Clear Focus Hedging News and Views
September 1, 2021

 "Fund Selling or End User Buying?"

The August 12th USDA Reports gave the market a big surprise, coming in with a corn yield well below expectations, and the market responded quickly rallying near limit up in corn and sharpley higher in beans. By days end, however, prices settled back about halfway, but still higher. Since then, we have steadily ground lower, and accelerating the last two days with the end of the month profit taking and hurricane damage in our major Gulf ports which load grain for export. It is unclear at this writing how much delay there will be in getting shipping back to normal, but it could last 2-4 weeks in some facilities. Add some nervousness about new strains of the Covid 19 virus and the selling came. Our title sums up what it boils down to in our mind, how much will funds sell off their large corn long position, and when will end users jump in for more coverage. There are plenty of good reasons for both bulls and bears!



1) Recent rains may help some, but for many they came too late

2) Even in the Eastern belt producers are reporting "we took the top end off" what many felt were record yield possibilities

3) South American weather for planting the new crop may be threatened by another El Nino. A repeat of last years short corn crop?

4) Demand is still strong: some ethanol plants are paying $7 + for corn, and offering incentives to bring new crop in early 

5) Wheat prices have soared limiting substitution for corn in the feed bunk

6) Good cash flow positions make farmers more likely to be "tight holders"



1) Private yield estimates, including Pro Farmer Tour suggest USDA yield estimates may be too low

2) Overall plant health and lack of disease and insect pressure may indicate better yield results when the combines roll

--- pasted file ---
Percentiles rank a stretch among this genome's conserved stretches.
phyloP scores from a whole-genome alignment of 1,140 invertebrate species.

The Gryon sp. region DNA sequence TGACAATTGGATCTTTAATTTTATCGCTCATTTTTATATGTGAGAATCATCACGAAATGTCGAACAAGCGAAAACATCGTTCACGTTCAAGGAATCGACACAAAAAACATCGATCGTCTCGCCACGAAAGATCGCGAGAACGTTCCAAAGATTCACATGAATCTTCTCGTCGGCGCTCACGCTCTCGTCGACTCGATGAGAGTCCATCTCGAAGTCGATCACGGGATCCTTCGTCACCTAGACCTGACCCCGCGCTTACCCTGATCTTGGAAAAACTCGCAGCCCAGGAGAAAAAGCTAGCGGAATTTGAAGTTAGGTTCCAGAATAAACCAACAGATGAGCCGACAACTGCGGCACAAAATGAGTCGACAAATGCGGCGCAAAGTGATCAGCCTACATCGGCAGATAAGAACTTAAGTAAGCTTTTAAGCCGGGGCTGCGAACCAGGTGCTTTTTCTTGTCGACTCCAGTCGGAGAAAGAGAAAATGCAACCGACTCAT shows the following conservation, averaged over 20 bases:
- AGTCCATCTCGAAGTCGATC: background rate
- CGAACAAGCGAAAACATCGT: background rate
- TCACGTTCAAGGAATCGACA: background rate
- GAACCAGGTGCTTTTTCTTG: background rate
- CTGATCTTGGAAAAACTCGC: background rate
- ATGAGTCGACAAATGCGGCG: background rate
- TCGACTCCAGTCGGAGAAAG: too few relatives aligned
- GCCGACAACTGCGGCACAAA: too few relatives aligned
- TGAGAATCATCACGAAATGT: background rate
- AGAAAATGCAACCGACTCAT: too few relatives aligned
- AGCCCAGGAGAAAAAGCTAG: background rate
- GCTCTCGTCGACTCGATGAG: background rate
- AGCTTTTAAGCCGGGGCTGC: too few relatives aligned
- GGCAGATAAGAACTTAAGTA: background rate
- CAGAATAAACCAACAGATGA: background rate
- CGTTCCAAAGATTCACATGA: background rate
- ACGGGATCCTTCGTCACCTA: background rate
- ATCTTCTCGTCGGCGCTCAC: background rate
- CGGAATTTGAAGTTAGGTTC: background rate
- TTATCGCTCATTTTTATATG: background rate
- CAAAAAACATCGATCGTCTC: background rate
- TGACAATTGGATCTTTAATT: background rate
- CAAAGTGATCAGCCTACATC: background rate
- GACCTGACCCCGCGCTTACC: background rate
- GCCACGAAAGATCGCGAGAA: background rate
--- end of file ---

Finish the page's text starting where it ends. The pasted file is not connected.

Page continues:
3) Financial incentive from profitable prices encouraged farmers to go all out with inputs. South America will be no different with the coming crop there

4) Harvest should start earlier than normal in many locations, early frost will not be much of a threat and none is indicated in the near future

5) Funds still carry a big long position in corn and technicals have turned south

6) China has been buying "some beans", but well behind last years pace, and have been quiet in the corn trade


We have 2 major reports coming in this month, the monthly Supply/Demand on September 10th, and the Quarterly Grain Stocks Report on the 30th. As opposed to the August 12 report, the next one will include actual field samples by USDA scouts, as well as other information they have gathered. As the crop has matured ahead of normal, it should be more accurate than in later maturing years. At this writing, the trade seems to feel yields and production will be higher than their last estimate, but thats what makes these reports so risky- no one knows what they will come up with. We should also receive more FSA data which last month indicated we could have planted more corn acres this year which would also be a factor in final production and carry out. On the 30th, the Quarterly Stocks Report is always a potential for fireworks, as USDA has to reconcile previous reports with new numbers. Feed use, ethanol production, and exports can all be "adjusted" to make the new numbers fit when we get to the next Supply/Demand Report. Be ready for each, examine your risk either up or down, and plan accordingly. We have seen limit or near limit moves lately after every report, and with 40 cent corn and $1  bean daily limits in price movement, the elevated risk is obvious.